December 29, Tokyo, Japan
In the autumn of 1989, Jin Matsushita was making more money than he ever dreamed he would; more money, indeed, than he thought he'd ever need. After joining Yamaichi Securities straight out of high school, Matsushita had worked his way up from lowly office boy scribbling stock prices on a chalkboard to fully fledged stockbroker in Yamaichi's nationwide army of salesmen and what a golden time it was to be trading stocks for one of Japan's largest securities firms. Japanese companies like Toyota and Sony were becoming globally dominant, while the country's businessmen, flush with cash, fanned out across the world, snatching up iconic properties like New York City's Rockefeller Center, the fabled Pebble Beach golf course and Hollywood's Columbia Pictures. Matsushita himself was earning an annual salary of $150,000 plus a bonus that often exceeded his base pay. Everyone was getting rich. The Nikkei 225 stock index soared to an all-time high of 38,916 on Dec. 29, 1989. "It was a kind of miracle, I suppose," says Matsushita.
It was the kind of miracle that doesn't last: an economic bubble that soon burst. What followed was collapse and years of torpor that came to be known as Japan's "lost decade." Neither Tokyo property prices nor Japanese stocks nor the Japanese people, for that matter have ever fully recovered. The Nikkei index on June 15 closed at 10,040, an astonishing 75% below its 1989 peak. And Matsushita, now 73, is working the night shift at a convenience store just to make ends meet.
Looking back, it's odd that so few people saw the bust coming. I certainly didn't. In 1989, I was Tokyo bureau chief for Newsweek, and I lived through the bubble years acutely aware of what strange days they were, yet without quite realizing those days were numbered. It should have been obvious that such excess was unsustainable. At one point, the combined value of Tokyo real estate was said to eclipse that of the entire U.S. In Japan you could easily spend more than $1,000 on a round of golf or on an evening in a hostess bar in Ginza. All this reinforced the notion that Japan was an industrial giant that seemed able to outcompete even the mighty U.S. George H.W. Bush, then U.S. President, came to Japan with trade at the top of his agenda, only to famously throw up on Kiichi Miyazawa, Japan's Prime Minister, during a state dinner. Miyazawa gently cradled Bush's head as the stricken President slumped in his chair, an image that we journalists couldn't resist using as a metaphor. The country that had been vanquished militarily now seemed poised to conquer the world economically. The Atlantic Monthly captured the angst this caused in a two-part series entitled "Containing Japan."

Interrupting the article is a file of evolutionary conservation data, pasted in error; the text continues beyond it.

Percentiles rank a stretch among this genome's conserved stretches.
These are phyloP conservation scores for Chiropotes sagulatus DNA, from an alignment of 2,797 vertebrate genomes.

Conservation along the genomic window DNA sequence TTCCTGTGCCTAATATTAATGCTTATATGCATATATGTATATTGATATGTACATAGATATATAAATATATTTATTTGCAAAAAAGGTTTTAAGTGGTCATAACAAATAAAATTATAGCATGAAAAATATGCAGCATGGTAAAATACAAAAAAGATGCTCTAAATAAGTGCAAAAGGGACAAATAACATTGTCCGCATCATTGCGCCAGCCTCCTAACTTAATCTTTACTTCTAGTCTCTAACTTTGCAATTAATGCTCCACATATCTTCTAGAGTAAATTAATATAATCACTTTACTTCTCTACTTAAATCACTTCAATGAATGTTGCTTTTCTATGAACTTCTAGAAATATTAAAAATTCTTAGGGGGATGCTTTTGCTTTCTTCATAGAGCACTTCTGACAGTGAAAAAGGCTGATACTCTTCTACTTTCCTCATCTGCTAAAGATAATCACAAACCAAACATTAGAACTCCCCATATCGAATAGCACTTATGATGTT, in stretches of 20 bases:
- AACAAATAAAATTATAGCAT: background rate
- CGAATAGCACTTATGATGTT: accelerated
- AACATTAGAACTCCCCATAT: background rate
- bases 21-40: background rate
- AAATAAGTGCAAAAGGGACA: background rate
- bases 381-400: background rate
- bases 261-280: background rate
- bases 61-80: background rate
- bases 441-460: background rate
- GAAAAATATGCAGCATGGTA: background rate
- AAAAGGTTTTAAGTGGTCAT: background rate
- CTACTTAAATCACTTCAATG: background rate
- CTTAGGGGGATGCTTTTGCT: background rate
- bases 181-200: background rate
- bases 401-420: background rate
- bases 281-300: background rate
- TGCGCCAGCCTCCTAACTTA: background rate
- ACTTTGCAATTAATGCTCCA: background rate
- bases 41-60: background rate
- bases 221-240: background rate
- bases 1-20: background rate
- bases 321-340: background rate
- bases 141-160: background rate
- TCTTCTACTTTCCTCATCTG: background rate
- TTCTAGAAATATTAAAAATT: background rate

Why did serious publications think Japan needed to be contained? Because at the time, it seemed as if its politicians, policymakers and business leaders had patented a superior brand of capitalism. In less than two generations, the country had climbed out of the wreckage of war to become the world's second largest economy. Books like Japan as Number One detailed how different its economic system was from that of the laissez-faire U.S. the government directed capital into key industries and allowed powerful business groups, called keiretsu, to exclude competitors from domestic markets, while Japanese companies made relentless inroads into Western markets. Americans who once scared themselves silly watching news footage of phalanxes of Soviet troops parading through Red Square instead made themselves queasy by watching phalanxes of Toyota workers performing calisthenics before hitting the factory floor.
Technology and money and power were flowing across the Pacific to Japan, and salarymen guys like Jin Matsushita were among the lucky beneficiaries. Tokyo in those days was a gilded city, where restaurants sold sushi sprinkled with gold flakes. Other foreign correspondents would cover wars and risk getting shot. In Tokyo, as the dollar sank in value against the yen, the greatest risk I faced was having a heart attack when the bill for dinner arrived.
Japan was exotic, and it could also be insular and xenophobic. When foreigners stayed out past midnight, after the subways in Tokyo closed, they risked being unable to get a cab home. I was once out carousing into the morning hours with a couple of friends from Japan's Ministry of Finance the élite among Japan's powerful bureaucrats when we tried to flag a taxi. I told my friends no driver would stop unless I hid in the shadow of a nearby building. "No, that's not true," one of them protested. I hid, and within seconds a cab pulled up for my Japanese companions. I jumped into the backseat, much to the dismay of the cabbie. My buddy expressed shock. "What a racist country we are," he muttered. I laughed. This wasn't racism, it was capitalism. Cab drivers assumed a foreigner wasn't going very far, whereas the average salaryman lived some distance from the center of town, guaranteeing a big fare. Like everything during the bubble, it was all about the money.
Next 1968: A Good Year